BORACAY, Aklan - Southeast Asian ministers agreed Tuesday to prevent Beijing from further militarizing disputed areas through a legally binding document seen to manage tensions in the South China Sea.
The diplomats expressed "grave concern" over weapons systems installed on artificial islands built by China, said Philippine Foreign Secretary Perfecto Yasay Jr. Beijing has ramped up activities in the vital trade route, prompting a naval patrol from Washington, which insists on freedom of navigation and overflight.
"One of the goals is to prevent that militarization," Yasay told reporters after meeting with fellow ministers of the Association of Southeast Asian Nations (ASEAN) here. Getting China to "demilitarize" and dismantle existing military structures on the reclaimed islands is a major challenge for the regional bloc, particularly claimants Vietnam, Malaysia, and the Philippines.
Yasay said the group would not know exactly how to go about it until a detailed code of conduct with China was completed. "The structures are there.
The only way to have this removed, if China will refuse to remove it, is to remove it by force and we don't want that," he said. "This is something that we will not engage ourselves in." China and ASEAN are working to finish the code of conduct framework by June this year or 15 years after they promised to exercise "self-restraint" and not occupy uninhabited islands and other features in the region.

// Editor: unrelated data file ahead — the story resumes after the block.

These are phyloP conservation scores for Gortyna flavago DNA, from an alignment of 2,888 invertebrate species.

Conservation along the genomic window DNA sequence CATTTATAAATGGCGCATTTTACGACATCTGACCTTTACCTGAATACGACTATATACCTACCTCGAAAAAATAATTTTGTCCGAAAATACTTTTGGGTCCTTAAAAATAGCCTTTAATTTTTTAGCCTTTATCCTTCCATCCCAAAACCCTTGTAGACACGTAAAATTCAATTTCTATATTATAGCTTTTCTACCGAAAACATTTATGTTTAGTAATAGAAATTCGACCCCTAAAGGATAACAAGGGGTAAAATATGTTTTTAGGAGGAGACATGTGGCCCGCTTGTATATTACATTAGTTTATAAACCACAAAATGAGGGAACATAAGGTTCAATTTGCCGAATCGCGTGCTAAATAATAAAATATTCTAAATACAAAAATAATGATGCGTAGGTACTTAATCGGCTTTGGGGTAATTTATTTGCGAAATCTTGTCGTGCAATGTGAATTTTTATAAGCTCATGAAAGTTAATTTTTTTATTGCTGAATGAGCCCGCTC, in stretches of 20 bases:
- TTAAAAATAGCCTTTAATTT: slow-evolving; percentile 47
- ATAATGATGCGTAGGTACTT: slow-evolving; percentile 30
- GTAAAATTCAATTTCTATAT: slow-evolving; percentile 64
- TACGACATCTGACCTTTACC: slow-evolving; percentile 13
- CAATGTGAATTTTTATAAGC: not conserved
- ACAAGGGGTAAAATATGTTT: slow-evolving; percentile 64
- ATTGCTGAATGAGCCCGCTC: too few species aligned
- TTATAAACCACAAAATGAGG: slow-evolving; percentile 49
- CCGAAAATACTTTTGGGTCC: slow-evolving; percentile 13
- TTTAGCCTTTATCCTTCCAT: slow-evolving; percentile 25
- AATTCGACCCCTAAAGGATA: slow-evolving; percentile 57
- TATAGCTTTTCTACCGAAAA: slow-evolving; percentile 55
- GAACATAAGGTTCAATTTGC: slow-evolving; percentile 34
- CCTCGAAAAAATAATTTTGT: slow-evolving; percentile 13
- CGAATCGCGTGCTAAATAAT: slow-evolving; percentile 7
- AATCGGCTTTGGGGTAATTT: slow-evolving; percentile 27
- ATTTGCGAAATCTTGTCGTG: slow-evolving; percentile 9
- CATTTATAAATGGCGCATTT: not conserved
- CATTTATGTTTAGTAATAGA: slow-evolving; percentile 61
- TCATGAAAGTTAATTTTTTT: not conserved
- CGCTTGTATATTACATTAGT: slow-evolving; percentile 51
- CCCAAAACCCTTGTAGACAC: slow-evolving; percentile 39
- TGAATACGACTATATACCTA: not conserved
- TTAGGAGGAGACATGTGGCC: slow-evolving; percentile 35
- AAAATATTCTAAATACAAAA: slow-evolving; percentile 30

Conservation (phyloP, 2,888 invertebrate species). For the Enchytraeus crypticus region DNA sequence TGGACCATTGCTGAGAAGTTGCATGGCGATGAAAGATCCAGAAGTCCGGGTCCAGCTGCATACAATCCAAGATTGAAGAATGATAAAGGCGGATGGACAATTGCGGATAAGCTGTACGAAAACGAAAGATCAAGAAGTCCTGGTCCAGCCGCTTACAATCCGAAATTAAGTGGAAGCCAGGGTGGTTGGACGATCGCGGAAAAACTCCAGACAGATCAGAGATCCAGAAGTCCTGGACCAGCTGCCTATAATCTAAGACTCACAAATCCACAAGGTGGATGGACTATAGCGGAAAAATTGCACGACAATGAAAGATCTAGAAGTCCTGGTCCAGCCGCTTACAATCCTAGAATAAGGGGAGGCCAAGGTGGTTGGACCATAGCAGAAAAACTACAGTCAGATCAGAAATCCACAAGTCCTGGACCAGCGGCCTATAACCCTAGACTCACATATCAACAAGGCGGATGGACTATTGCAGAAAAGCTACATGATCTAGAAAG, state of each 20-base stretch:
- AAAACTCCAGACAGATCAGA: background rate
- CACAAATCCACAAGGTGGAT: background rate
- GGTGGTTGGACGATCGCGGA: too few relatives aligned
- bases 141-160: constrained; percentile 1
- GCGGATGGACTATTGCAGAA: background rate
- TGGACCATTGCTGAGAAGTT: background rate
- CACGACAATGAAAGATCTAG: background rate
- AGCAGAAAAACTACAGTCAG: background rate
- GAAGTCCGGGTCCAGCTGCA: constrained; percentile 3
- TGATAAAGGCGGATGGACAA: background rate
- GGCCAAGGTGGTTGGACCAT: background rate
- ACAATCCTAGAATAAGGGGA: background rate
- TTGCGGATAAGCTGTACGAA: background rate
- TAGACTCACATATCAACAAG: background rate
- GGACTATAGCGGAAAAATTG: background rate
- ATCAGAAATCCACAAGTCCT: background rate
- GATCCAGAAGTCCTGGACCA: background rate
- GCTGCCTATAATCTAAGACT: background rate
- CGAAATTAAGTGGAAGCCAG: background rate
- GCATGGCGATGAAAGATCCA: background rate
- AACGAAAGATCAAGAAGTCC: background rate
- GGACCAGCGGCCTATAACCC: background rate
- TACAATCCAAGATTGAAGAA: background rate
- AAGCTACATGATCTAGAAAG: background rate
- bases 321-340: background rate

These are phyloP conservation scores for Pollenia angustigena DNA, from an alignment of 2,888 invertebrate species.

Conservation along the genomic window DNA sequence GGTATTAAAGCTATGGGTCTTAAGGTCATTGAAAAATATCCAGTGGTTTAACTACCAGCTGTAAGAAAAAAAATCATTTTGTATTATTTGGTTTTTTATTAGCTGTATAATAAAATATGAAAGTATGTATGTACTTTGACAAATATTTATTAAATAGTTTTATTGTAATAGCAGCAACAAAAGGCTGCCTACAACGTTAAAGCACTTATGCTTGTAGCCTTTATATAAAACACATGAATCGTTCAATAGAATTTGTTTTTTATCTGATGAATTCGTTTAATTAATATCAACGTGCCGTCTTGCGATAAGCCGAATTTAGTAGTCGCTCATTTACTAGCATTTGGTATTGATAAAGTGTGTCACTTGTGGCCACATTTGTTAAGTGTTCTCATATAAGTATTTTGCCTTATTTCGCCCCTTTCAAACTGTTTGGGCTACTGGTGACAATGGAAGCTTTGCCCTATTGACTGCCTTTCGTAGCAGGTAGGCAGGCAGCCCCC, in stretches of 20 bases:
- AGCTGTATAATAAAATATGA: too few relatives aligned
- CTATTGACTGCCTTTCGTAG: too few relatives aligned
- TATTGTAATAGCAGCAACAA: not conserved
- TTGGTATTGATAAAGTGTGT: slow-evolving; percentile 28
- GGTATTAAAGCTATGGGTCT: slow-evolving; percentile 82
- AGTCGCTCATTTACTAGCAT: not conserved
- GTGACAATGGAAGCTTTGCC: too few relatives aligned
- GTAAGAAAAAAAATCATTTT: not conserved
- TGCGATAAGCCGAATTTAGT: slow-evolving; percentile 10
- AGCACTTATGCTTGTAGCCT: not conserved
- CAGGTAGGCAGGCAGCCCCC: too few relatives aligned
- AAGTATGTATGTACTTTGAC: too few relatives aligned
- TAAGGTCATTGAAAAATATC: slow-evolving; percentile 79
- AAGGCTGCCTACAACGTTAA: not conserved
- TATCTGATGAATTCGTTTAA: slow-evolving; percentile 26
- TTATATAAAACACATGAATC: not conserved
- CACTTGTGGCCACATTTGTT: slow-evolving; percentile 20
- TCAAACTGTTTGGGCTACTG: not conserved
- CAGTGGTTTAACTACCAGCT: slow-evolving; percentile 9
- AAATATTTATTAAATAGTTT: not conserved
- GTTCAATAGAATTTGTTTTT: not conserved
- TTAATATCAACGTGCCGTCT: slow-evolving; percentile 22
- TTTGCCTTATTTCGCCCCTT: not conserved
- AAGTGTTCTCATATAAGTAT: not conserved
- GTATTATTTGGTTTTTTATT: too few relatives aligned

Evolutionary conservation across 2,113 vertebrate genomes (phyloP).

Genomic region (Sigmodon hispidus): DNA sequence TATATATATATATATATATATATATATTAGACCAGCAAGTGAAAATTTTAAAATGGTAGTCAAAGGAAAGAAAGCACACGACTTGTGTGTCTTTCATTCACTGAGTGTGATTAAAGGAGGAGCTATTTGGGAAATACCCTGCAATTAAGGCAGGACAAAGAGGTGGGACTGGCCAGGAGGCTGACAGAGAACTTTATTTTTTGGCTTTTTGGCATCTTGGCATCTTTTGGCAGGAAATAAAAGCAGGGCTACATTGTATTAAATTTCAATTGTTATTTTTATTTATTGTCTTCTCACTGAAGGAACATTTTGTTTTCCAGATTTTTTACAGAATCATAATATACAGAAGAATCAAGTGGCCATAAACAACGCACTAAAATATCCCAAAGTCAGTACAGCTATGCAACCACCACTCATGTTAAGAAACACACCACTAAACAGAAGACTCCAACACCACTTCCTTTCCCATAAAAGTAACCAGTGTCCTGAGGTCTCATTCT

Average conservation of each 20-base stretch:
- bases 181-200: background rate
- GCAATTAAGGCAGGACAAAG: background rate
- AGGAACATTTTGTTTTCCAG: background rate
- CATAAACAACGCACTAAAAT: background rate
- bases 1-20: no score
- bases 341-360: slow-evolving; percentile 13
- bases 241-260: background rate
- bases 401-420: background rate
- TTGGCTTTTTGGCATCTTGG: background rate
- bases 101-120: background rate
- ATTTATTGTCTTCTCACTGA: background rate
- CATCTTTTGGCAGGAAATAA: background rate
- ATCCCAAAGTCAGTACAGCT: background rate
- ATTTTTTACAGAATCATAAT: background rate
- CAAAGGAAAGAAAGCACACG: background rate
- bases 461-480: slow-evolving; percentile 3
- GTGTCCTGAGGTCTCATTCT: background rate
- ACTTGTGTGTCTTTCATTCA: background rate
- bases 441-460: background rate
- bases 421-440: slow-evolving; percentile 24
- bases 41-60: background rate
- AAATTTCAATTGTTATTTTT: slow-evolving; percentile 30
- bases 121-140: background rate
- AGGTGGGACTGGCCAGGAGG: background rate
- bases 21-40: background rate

Yasay said the ensuing code should not be "simply a piece of paper that will just further prolong discussions on the matter without getting tangible results out of it." During the Tuesday meeting, "two to four" ministers brought up the Philippines' arbitral victory over China when Manila had no intention to raise the matter during ASEAN discussions.
Yasay refused to name the ministers, saying only they mentioned the need to "respect" the landmark ruling. "What they were simply just saying and it is not weird... is that we must respect that jurisprudence laid out in the arbitral tribunal's ruling because that is part of international law," he said.
China claims most of the energy-rich waters, through which about $5 trillion in ship-borne trade passes every year. China on Friday completed war games involving its own aircraft carrier that unnerved neighbors. The US navy on Saturday said its aircraft carrier strike group had begun routine patrols in the South China Sea.
Three days earlier China warned against that, following an incident in early February when a US Navy P-3 plane and a Chinese military aircraft came close to each other over the South China Sea.
Yasay said ASEAN nations recognized policies under Trump were still "evolving" but hoped he would unveil them within the next few months to provide a "more concrete and clearer picture", especially regarding China.
"We do not know the complete picture of what this foreign policy might be, insofar as its relationship with China is concerned. We're, however, hopeful that the policy that would come out will be positive."
He also said ASEAN wanted a framework for devising a maritime code of conduct between China and the grouping to be completed by June, and Beijing had shown it was keen for it to be finished. All parties should ensure that the code, which has made little progress since the idea was agreed in 2002, needed to be legally "binding and enforceable", Yasay added.